I'm constantly reminding myself to calm down, to breath and to think like a Jedi. To clear my head of these emotions and think clearly. To know that there is a system in place and getting emotional isn't going to help get my mom out any faster. I had to hold back tears the whole time because it's not going to change anything, but emotions cannot be denied. I'm no Jedi master or a Buddhist monk. I am saseptable to my emotions and therefore prone to errors and mistakes. For now, I will go to work. I will call again to find out the status of my mother who is in jail for selling tamales. I will keep a clear mind and focus myself to not let y emotions get in the way of logic. I will tell her story and mine when she is back home today. I will tel that story because it's what I do. I'm a story teller and that is my greatest strength. I am a reporter that has a voice in his community and I am going to do everything in my power to make sure that everyone hears that voice. I will do everything in my power to make this hidden issue the main issue. My mom was arrested for selling tamales and making a living. Just thinking about the way this country is set up to keep people like us from wanting to live here, it makes me want to leave forever, but I don't know where else to live. This is all I know. How can I leave the only place I know to call home ?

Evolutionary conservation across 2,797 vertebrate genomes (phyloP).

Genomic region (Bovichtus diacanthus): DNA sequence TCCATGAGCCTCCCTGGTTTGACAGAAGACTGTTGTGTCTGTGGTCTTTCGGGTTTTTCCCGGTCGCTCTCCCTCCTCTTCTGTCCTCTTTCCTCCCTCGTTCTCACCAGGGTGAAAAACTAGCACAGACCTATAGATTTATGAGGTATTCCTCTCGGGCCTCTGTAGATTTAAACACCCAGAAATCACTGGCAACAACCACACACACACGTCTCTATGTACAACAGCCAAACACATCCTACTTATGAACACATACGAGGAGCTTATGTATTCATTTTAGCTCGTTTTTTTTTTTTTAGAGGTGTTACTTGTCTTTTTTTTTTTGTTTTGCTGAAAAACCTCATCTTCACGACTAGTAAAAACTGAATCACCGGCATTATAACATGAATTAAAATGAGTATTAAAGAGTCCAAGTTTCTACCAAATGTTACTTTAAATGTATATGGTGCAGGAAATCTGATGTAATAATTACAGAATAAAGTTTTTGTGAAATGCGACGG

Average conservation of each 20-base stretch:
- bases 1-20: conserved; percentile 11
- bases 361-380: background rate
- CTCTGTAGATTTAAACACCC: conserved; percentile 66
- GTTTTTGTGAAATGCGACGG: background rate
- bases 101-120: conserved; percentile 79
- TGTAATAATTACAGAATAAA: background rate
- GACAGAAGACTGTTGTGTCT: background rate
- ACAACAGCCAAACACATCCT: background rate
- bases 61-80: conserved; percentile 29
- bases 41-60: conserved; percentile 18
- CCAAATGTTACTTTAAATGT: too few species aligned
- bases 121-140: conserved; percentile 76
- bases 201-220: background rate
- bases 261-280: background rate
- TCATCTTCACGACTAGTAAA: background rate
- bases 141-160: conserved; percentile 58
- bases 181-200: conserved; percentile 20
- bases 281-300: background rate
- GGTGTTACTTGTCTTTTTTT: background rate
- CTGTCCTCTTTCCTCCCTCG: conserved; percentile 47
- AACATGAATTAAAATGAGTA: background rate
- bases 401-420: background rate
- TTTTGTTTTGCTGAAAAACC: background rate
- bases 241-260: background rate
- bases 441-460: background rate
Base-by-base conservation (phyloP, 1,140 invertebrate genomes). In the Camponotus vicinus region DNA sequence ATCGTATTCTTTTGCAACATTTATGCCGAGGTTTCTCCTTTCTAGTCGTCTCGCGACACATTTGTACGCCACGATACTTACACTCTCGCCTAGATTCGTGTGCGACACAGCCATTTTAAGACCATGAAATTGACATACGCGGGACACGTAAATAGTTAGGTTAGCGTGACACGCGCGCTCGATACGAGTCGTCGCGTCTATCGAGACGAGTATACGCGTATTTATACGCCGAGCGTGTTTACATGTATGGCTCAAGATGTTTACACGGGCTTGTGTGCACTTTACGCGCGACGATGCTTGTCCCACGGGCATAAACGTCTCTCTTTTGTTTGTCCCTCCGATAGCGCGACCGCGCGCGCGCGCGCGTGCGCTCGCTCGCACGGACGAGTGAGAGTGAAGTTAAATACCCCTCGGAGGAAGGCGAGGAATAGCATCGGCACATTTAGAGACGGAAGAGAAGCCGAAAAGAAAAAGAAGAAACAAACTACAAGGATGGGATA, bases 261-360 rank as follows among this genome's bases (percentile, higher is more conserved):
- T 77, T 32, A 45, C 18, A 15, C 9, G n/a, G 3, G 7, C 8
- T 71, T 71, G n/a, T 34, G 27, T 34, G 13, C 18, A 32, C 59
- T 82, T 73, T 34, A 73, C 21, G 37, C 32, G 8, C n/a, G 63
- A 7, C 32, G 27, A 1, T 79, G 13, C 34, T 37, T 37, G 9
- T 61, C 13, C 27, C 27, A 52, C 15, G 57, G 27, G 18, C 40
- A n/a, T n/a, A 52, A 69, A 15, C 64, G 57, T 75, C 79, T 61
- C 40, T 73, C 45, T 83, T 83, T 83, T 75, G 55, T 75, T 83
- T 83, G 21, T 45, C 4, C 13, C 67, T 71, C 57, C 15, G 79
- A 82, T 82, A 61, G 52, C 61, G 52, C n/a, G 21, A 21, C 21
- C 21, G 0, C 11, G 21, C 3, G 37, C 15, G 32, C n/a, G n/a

8 comments:

Anonymous said...

Two thoughts: a) Count the times you use me; my; mine; and I (LA Unified Schools I guess).
b) The old gals you write about have, according to you, been breaking the law (in more ways than one) for many years. Such persons (with police records, are NOT seen as ideal candidates for residency or much of anything

Anonymous said...

To the Blogger:

Whether it was your intention or not, your opening graphics are offensive.